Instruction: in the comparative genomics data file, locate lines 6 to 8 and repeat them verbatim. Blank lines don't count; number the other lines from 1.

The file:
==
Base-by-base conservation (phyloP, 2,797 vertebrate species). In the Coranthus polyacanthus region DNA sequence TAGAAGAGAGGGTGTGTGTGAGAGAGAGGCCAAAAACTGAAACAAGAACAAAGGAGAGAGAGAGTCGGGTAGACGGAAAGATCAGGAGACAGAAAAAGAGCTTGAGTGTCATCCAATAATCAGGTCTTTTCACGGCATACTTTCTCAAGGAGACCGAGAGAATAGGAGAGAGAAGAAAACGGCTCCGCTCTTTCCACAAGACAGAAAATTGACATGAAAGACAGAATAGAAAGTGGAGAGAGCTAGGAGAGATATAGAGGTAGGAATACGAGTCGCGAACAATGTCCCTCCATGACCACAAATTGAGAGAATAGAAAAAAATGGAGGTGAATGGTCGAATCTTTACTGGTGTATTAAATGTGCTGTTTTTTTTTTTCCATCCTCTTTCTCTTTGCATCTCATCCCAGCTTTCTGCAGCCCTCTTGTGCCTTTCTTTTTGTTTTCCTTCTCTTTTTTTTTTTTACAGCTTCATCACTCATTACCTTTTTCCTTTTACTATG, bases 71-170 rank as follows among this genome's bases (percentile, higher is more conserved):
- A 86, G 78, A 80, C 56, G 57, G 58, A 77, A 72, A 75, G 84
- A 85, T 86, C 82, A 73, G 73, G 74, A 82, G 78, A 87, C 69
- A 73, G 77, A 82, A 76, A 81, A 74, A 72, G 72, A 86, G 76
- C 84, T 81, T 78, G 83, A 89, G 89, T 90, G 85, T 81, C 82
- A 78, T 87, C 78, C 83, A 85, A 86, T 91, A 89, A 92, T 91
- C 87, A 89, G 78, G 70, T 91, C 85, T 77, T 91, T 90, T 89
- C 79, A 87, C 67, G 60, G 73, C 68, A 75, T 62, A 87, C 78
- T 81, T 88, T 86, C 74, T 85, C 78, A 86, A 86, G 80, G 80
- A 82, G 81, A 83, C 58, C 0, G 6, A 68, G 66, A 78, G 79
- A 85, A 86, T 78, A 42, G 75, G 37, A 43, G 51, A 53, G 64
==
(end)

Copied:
- A 78, T 87, C 78, C 83, A 85, A 86, T 91, A 89, A 92, T 91
- C 87, A 89, G 78, G 70, T 91, C 85, T 77, T 91, T 90, T 89
- C 79, A 87, C 67, G 60, G 73, C 68, A 75, T 62, A 87, C 78